Rules to live by when you’re getting lit on fire at work?
“You have to hold your breath,” advises Gilroy High School alumnus John Dixon.
“Make sure everybody on your crew likes you,” he adds, jokingly.
Battling sea scalawags in “Pirates of the Caribbean,” playing a Soviet soldier alongside Harrison Ford in the latest “Indiana Jones” installment or kicking Kiefer Sutherland in the stomach on the set of “24” sounds like a sweet gig, although professional daredevil Dixon will tell you: Stunt work has its harrowing drawbacks.
If things don’t go as planned, “you’re dead, and you don’t get to spend (the money),” he cautions a group of Christopher High School students, agog at the $3,800 Dixon once made in two seconds for free-falling 70 feet off a building.
That particular stunt was filmed on the set of “Burn Notice,” a high-octane TV spy thriller now in its sixth season.
It’s been decades since Dixon, 44, declared at the age of 7 to his parents, “I want to be a stuntman” after watching the Wild, Wild West Stunt Show at Universal Studios theme park in Los Angeles. Following high school graduation in 1986, the former Gilroyan – who grew up riding horses – landed a job with the Medieval Times Dinner & Tournament in Southern California. Nowadays, he’s working as a body double for actor/comedian Steve Martin.
While shooting scenes for the 2009 remake of “Pink Panther II,” – “I’m right behind Steve everywhere he goes,” says Dixon – on standing in for the snowy-haired star of blockbuster classics such as “Father of the Bride.”
“He’s an older guy, and he’s not very coordinated,” Dixon added. “But he’s very funny.”
In a climate where dwindling state funding threatens permanent curtain calls for non-core subjects in schools, CHS drama teacher Kate Booth – one of Dixon’s oldest friends – is on a mission to keep the horizon of career possibilities wide open for Gilroy’s youth.
Where the public has a tendency to pass the arts off as “play time,” Booth wants her students to know: Not all artists are starving.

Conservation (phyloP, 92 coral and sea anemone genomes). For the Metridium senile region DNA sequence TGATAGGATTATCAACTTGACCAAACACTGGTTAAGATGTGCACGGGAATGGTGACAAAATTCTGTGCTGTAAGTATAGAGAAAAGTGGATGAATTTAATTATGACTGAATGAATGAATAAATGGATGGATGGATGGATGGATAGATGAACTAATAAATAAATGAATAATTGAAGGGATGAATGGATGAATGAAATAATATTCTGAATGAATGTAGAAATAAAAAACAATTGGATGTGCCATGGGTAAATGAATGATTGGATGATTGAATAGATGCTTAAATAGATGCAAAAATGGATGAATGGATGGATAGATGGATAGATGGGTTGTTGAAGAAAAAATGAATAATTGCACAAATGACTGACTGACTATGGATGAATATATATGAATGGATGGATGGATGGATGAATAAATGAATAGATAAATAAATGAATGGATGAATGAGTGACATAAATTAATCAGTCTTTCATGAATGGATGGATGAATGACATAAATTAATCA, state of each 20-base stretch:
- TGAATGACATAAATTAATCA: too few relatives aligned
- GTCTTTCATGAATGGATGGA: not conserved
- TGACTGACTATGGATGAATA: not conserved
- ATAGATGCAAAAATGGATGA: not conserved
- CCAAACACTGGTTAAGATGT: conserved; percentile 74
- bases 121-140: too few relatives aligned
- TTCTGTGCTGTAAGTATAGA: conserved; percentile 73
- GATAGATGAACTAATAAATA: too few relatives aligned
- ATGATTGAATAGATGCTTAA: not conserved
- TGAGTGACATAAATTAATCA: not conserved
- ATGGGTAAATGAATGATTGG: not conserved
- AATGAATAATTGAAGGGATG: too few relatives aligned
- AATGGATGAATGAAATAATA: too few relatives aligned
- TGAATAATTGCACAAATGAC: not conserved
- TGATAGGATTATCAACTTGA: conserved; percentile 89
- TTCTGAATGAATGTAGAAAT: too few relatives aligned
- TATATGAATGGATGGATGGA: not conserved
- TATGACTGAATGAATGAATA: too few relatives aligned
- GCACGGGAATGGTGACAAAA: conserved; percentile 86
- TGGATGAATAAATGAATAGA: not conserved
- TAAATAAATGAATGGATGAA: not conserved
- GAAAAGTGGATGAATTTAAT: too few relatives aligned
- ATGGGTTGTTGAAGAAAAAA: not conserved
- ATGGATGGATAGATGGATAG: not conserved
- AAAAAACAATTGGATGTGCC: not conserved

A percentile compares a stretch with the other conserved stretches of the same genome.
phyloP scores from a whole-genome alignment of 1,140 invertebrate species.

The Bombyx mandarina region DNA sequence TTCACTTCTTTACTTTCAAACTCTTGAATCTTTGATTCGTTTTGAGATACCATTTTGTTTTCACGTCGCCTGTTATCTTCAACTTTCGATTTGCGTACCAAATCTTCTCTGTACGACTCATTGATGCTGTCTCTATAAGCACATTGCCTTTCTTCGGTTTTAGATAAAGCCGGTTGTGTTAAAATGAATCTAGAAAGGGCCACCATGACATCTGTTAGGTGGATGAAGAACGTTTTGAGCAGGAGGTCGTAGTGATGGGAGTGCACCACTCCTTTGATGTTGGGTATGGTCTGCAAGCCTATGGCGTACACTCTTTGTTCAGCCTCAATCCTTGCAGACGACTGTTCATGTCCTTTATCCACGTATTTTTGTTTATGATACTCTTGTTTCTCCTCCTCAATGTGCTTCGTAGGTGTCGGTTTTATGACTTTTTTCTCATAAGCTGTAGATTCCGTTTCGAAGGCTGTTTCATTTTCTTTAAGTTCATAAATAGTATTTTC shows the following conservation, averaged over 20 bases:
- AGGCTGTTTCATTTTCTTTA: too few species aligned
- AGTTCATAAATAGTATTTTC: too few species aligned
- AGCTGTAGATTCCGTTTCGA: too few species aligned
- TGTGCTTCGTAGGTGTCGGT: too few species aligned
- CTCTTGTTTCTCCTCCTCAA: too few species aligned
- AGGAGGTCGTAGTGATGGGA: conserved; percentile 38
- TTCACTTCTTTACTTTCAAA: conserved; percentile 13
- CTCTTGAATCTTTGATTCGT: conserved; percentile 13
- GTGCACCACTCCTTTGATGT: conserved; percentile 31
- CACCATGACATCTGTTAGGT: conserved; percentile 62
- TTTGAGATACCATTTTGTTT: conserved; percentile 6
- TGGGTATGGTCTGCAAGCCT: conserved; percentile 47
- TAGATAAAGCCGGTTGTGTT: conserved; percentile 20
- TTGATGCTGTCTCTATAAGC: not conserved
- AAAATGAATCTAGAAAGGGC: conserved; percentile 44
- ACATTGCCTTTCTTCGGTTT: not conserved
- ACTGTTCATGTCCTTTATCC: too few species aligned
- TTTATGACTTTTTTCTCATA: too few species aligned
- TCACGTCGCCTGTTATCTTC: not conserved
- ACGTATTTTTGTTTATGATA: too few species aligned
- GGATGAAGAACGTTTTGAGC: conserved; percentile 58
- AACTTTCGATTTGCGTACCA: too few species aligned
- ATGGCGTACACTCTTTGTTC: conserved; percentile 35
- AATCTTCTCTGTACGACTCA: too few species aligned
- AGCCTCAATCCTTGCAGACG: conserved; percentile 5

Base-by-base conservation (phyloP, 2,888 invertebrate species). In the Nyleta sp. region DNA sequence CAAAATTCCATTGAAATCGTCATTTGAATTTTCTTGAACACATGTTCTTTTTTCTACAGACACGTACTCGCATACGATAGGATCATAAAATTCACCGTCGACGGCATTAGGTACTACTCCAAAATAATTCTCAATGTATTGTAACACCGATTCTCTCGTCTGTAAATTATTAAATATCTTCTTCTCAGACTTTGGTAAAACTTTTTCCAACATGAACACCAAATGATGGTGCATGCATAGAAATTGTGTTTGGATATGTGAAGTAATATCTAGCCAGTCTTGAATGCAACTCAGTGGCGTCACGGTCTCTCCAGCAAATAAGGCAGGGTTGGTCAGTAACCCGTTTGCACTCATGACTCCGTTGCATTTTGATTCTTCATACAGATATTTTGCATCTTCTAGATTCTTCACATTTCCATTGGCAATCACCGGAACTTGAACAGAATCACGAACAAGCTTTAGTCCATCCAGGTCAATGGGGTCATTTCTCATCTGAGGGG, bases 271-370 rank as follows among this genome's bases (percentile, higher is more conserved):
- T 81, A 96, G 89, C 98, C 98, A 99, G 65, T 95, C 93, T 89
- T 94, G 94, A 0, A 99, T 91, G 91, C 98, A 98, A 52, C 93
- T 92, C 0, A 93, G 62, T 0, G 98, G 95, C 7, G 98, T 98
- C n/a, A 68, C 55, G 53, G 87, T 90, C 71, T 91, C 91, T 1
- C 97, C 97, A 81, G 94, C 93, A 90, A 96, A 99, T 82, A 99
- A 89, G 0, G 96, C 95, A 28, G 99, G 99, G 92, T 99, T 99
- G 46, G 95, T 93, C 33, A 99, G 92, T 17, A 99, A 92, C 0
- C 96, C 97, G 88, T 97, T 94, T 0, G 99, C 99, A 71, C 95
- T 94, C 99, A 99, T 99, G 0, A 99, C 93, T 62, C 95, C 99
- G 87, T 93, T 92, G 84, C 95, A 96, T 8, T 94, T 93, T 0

“I think we get kind of myopic in Gilroy, and I want to make students aware that there’s a bigger world out there, and there’s cool stuff that you can do with the arts,” she said. “Part of my job is to show students that.”
So Booth put in a call to Dixon, her longtime “fearless” childhood buddy who drove up from Los Angeles last week to show CHS drama students how to properly beat each other up (the pretend way).
“Do NOT swing until you get instructions,” bellowed Booth, circling a group of 20 students who partnered up inside the CHS theater while participating in a staged punching tutorial.
If the hands-on lesson in feigned drop-kicking wasn’t titillating enough, students had a chance to rummage through Dixon’s handy trove of stuntman accessories. Essentials such as special harnesses and protective pads travel everywhere with Dixon in a large, black duffel bag.
“That’s the actual vest he wore? Can I touch it?” squealed one student, reaching a hand out toward a “jerk” vest worn by Steve Martin during several action scenes shot for “Pink Panther.”
With 50 places for pullies to hook into it, the $700 garment can withstand 4,200 pounds of pressure and allows the stuntman or actor to be suspended in the air, Dixon explained.
Student Nathan Kizzia, 15, tried Dixon’s “gatorback” on for size. The protective shell straps on around the waist and softens a blow to the back or stomach.
“That didn’t hurt,” said Kizzia, un-phased after a classmate high-kicked him in the back.
Dixon also brought with him a video montage of his past gigs; a visually thrilling resume filled with flames, falling and fighting. One clip shows Dixon – dressed as a Medieval guard in the 2001 Martin Lawrence film “Black Knight” – getting shot with a flaming arrow, falling 8 feet off a wall and rolling onto a thatched roof that was soaked in diesel fuel.
“I fall down for a living,” Dixon jokes. “Gravity does the rest.”